All pwMS treated with ocrelizumab according to the local reimbursement guidelines at the University Hospital Center Zagreb were eligible for the study. The criteria for reimbursement for RRMS include only patients who failed 1st line treatment (interferons, glatiramer acetate, teriflunomide or dimethyl fumarate) or patients who had adverse event on any of the 2nd line treatments (natalizumab, fingolimod, alemtuzumab, cladribine). The diagnosis of PPMS and Expanded Disability Status scale (EDSS) <6.5 are criteria for the reimbursement of ocrelizumab in pwPPMS.
      All patients received ocrelizumab 600 mg every 6 months (two 300 mg infusions 14 days apart for the first dose and a single 600 mg infusion thereafter).
      The laboratory work-up before each scheduled ocrelizumab infusion consisted of complete blood count (CBC), IgG, IgM and IgA levels and flow cytometry data (CD4+, CD8+ and CD19+ lymphocytes) performed at least 2 weeks prior to ocrelizumab infusion.
      The first case of documented COVID-19 case in Croatia occurred in February 2020 (), and very soon Croatian neurological society issued recommendations on the use of disease-modifying therapies in MS during the COVID-19 pandemics. (
      • Adamec I
      • Barun B
      • Gabelić T
      • Habek M.
      Preporuke o uzimanju lijekova koji modificiraju tijek bolesti u osoba s multiplom sklerozom u uvjetima epidemije koronavirusa.
      ) These guidelines recommended delaying the next ocrelizumab infusion during the pandemics, which resulted in stopping all ocrelizumab infusions in the period from March 16th to April 30th 2020.
      We have retrospectively searched our electronic database and identified all patients who had a delay in treatment due to COVID-19 pandemics. The following data were extracted: age, sex, MS phenotype (RRMS or PPMS), disease duration, EDSS, previous DMT, number of ocrelizumab cycles prior to the lockdown, dates of first ocrelizumab infusion, last ocrelizumab infusion prior to the lockdown and delayed ocrelizumab infusion after the lockdown. Furthermore, flow cytometry results, relapses and EDSS progression prior the delayed ocrelizumab infusion after the lockdown were extracted.

      Flow cytometry

      The four-color flow cytometry analysis of peripheral blood samples was carried out by staining the cells with appropriate fluorochrome-conjugated antibodies in two separate tubes, one for T and one for B cells. The antibodies used were CD20-FITC (clone L27), CD45-PerCP (clone 2D1), CD19-APC (clone SJ25C1), CD8-FITC (clone SK1), CD4 -PE (clone SK3) and CD3-APC (clone SK7) purchased from BD Biosciences (San Jose, USA). One hundred microliters of whole blood per tube were stained for 15 min with fluorochrome-conjugated antibodies according to manufacturer's recommendations and were afterwards incubated for 10 min with BD FACS Lysing solution for lysing red blood cells (BD Biosciences, San Jose, USA). Finally, leukocytes were washed in phosphate-buffered saline (PBS) and resuspended in 300 μL of PBS. The FACS Lyric (BD Biosciences, San Jose, USA) was used for acquisition of samples and data were analyzed by FACSuite ver1.2 software (BD Biosciences, San Jose, USA). The absolute count of lymphocyte subsets (per μL of blood) was obtained by using absolute lymphocyte count (ALC) derived from the hematological analyzer Sysmex XN-3000 (Sysmex Corporation, Kobe, Japan).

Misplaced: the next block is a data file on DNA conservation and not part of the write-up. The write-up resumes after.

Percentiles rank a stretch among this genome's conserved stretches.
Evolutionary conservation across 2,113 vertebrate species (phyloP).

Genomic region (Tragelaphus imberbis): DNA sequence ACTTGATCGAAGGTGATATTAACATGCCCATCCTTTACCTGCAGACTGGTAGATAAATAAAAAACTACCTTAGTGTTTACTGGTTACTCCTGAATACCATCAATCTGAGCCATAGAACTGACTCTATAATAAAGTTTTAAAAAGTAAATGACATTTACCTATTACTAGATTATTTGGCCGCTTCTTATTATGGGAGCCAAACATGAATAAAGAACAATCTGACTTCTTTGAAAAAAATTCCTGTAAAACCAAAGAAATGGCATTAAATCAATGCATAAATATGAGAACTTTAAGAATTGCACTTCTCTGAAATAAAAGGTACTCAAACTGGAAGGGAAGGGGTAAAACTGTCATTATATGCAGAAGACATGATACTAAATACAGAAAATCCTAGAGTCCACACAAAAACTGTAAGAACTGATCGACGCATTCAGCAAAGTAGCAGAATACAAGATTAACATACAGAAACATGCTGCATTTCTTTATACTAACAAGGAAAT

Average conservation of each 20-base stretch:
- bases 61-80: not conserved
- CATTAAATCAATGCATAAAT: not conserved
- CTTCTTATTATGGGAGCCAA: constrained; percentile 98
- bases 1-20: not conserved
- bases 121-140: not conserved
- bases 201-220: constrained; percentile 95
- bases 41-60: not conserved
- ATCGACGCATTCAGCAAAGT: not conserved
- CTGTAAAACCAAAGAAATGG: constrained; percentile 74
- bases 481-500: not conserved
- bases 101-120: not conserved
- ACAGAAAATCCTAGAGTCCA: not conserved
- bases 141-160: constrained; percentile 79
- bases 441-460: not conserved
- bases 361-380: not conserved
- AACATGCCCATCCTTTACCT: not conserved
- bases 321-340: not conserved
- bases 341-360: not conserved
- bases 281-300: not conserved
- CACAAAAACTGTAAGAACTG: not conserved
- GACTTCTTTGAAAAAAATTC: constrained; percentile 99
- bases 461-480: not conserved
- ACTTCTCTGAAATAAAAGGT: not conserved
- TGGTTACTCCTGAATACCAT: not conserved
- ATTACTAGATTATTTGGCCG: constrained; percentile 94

Outcomes

      The primary outcome was to investigate clinical effectiveness by assessing whether delaying ocrelizumab infusions has an impact on
      • a)
        Occurrence of relapse and
      • b)
        EDSS progression.
      The secondary outcomes were to investigate laboratory effectiveness by assessing whether delaying ocrelizumab infusions has an impact on:
      • a)
        Repopulation of CD19+ B cells
      • b)
        Repopulation of CD19+ B cells depending on the number of prior ocrelizumab infusions
      • c)
        To investigate possible predictors of CD19+ B cells count prior to next ocrelizumab infusion

      Statistical analysis

      Statistical analysis was performed with IBM SPSS 25 software. Due to relatively small number of participants, the differences between the two groups were assessed using the Mann-Whitney test, and the associations between the groups were determined with the Spearman's correlation analysis. Univariable and multivariable linear regression analysis was performed to determine which variables are independent predictors of the count of the CD19+ B cells. P values of less than 0.5 were regarded as statistically significant.

      Results

      The electronic database retrieved 33 pwMS which fulfilled the inclusion criteria. The flow-chart of the study is provided in Figure 1. As some of the patients had flow cytometry performed in a period of 2 weeks prior to the lockdown, a 6.5 months delay in the laboratory was set as a cut-off value for further analysis. Demographic characteristics of the cohort are presented in Table 1.
      Table 1Demographic characteristics of the cohort.
      Age42.2±10.4
      Sex (females)22 (66.7%)
      MS phenotype
      RRMS23 (69.7%)
      PPMS10 (30.3%)
      Disease duration (years)10.24±7.12
      EDSS4.5 (0-8.0)
      Previous DMTs
      Treatment naïve8 (24.2%)
      1 previous DMT16 (48.5%)
      2previous DMTs6 (18.2%)
      ≥3previous DMTs3 (9.1%)
      Previous DMTs
      1st line injectables19 (57.6%)
      1st line orals7 (21.2%)
      Fingolimod4 (12.1%)
      Natalizumab2 (6.1%)
      Alemtuzumab1 (3.0%)
      Number of ocrelizumab cycles prior to the lockdown
      114 (42.4%)
      212 (36.4%)
      36 (18.2%)
      51 (3.0%)

      Primary outcomes

      The mean time between two ocrelizumab infusion during the lockdown was 7.72±0.64 (range 6.07 to 8.92) months. The mean time between last ocrelizumab infusion and the lymphocyte sampling prior to post COVID infusion was 6.59±0.95 (range 5.18 to 8.49) months.
      In this period, none of the studied patients had a relapse. As well, none of the patients experienced worsening of the EDSS in the studied period.

      Secondary outcomes